A: The illegal timber trade is the harvesting, processing, transporting, buying or selling of timber in violation of national and international laws. As much as 23% to 30% of globally traded hardwood lumber and plywood may be sourced from the illegal timber trade, and illegal timber accounts for over 70% of timber exports from several countries with tropical forests critical to regulating the Earth’s climate. INTERPOL estimates that between $51 to $152 million USD worth of timber is illegally harvested annually.
A: Some common fraudulent activity related to the illegal timber trade includes: • Directly bribing foreign officials to avoid local lumber regulations, either through a subsidiary or the main agribusiness; • Funding a commodity producer knowing that it will offer bribes to officials to ignore illegal timber clearing; • Operating under an improper license to engage in the harvesting, processing, transporting, buying or selling of timber; • Neglecting to perform environmental impact reports and site inspections; • Violating other environmental and safety regulations; • Continuing to operate after a stop notice from the local or national government; • Falsely labeling the type of timber, the milling, or source in customs statements about goods being imported or exported; • Knowingly importing wood through a trans-shipment point to obscure the origins of illegally trafficked timber; • Making knowingly incorrect statements about the source of timber to potential purchasers.
A: A robust framework of federal whistleblower reward laws exist that can be used by whistleblowers to report instances of fraudulent activities within the illegal timber trade supply chain including the False Claims Act (FCA), Dodd-Frank Act, and the Foreign Corrupt Practices Act (FCPA), among others. These laws protect whistleblower confidentiality and establish safe reporting channels. They also allow whistleblowers to receive rewards if the information they provided results in a successful prosecution or enforcement action. Additionally, whistleblowers may rely on various environmental laws with whistleblower provisions such as the Lacey Act or Endangered Species Act. These environmental laws were put in place to protect fish, wildlife, and plants from illegal trafficking and harvesting, authorizing rewards for those bringing forth actionable information.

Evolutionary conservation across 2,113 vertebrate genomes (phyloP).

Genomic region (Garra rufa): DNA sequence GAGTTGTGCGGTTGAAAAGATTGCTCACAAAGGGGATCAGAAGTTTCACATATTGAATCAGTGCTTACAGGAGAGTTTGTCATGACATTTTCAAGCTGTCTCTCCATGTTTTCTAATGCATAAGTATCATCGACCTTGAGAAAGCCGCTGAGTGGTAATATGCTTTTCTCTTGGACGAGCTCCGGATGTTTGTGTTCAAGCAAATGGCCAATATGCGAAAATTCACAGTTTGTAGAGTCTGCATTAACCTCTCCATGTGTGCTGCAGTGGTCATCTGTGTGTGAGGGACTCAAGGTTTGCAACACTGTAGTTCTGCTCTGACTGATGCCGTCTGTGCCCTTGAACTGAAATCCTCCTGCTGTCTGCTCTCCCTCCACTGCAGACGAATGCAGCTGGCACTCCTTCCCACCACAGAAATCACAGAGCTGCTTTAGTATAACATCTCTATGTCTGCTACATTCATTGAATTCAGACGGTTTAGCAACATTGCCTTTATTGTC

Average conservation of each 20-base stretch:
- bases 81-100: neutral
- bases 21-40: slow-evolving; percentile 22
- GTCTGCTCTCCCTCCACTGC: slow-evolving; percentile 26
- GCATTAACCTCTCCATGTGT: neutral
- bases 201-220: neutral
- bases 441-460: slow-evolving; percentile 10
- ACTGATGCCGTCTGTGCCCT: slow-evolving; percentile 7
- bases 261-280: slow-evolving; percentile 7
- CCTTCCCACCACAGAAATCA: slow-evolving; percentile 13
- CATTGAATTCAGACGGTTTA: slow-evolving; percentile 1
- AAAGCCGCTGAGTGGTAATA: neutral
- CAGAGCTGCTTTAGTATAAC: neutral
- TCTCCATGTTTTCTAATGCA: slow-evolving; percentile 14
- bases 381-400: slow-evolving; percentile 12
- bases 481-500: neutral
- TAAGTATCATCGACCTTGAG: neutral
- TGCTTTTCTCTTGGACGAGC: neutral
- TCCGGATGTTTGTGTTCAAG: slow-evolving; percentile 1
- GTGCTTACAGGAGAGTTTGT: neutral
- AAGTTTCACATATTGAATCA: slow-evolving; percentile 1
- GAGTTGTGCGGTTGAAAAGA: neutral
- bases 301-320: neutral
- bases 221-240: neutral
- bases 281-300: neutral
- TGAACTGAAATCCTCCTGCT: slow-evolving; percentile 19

The False Claims Act is one of the most powerful whistleblower laws. One of the types of fraud it encompasses is known as “reverse false claims”, which has been increasingly applied in recent years. The core principle of reverse false claims is that a wrongdoer has prevented the government from collecting what it is owed. One of the most common types of reverse false claims center around customs violations. When goods are knowingly falsely stated, undeclared, undervalued, or misclassified on a customs form, an entity has kept the government from receiving proper compensation. As the U.S. is one of the main importers of wood products worldwide, there is ample opportunity for customs fraud.
The Lacey Act is a federal conservation law. In 2008, to increase the scope of protected products under the Lacey Act, a landmark amendment banned the importing, exporting, buying, and selling of illegally sourced, plants, requiring companies trading in most timber products to submit formal declarations of the species and origins of harvested timber. Cargo without accurate declaration can be seized, and companies that provide false information can be prosecuted and fined. The Lacey Act has been foundational in combating the illegal timber trade, setting crucial precedent to prosecute lumber trade fraud and bring forward large criminal and civil penalties on rule-breaking companies. Under the Lacey Act, whistleblowers with information that leads to an arrest, criminal conviction, civil penalty or forfeiture of property may receive a reward. The amount of such a reward is designated by the Secretary of the Interior, Agriculture, Commerce, or Treasury, as appropriate.
There is an array of laws including the Lacey Act, Endangered Species Act, and False Claims Act that authorize rewards for whistleblowers who provide information that leads to successful prosecutions. If successful, the whistleblower may receive a portion of the collected damages, with the amount dependent on the law used to report the fraudulent activity. Under the False Claims Act, for example, whistleblowers may be eligible for a mandatory reward between 15% to 30% of the collected proceeds.
Yes, the Lacey Act, False Claims Act, and others all allow for non-U.S. whistleblowers to make disclosures and receive awards, so long as the fraud in question has a U.S. nexus.
Yes, the Lacey Act has been successful in bringing forth fines on multiple companies illegally sourcing timber. For example, in 2015, U.S.-based Lumber Liquidators was fined over $13 million in the largest Lacey Act fine to date for buying illegally logged wood from eastern Russian forests. An NGO, the Environmental Investigations Agency, was key to building the case against Lumber Liquidators. This case marked the first instance in which a U.S. company has been convicted of a felony related to illegally sourced timber under the Lacey Act.
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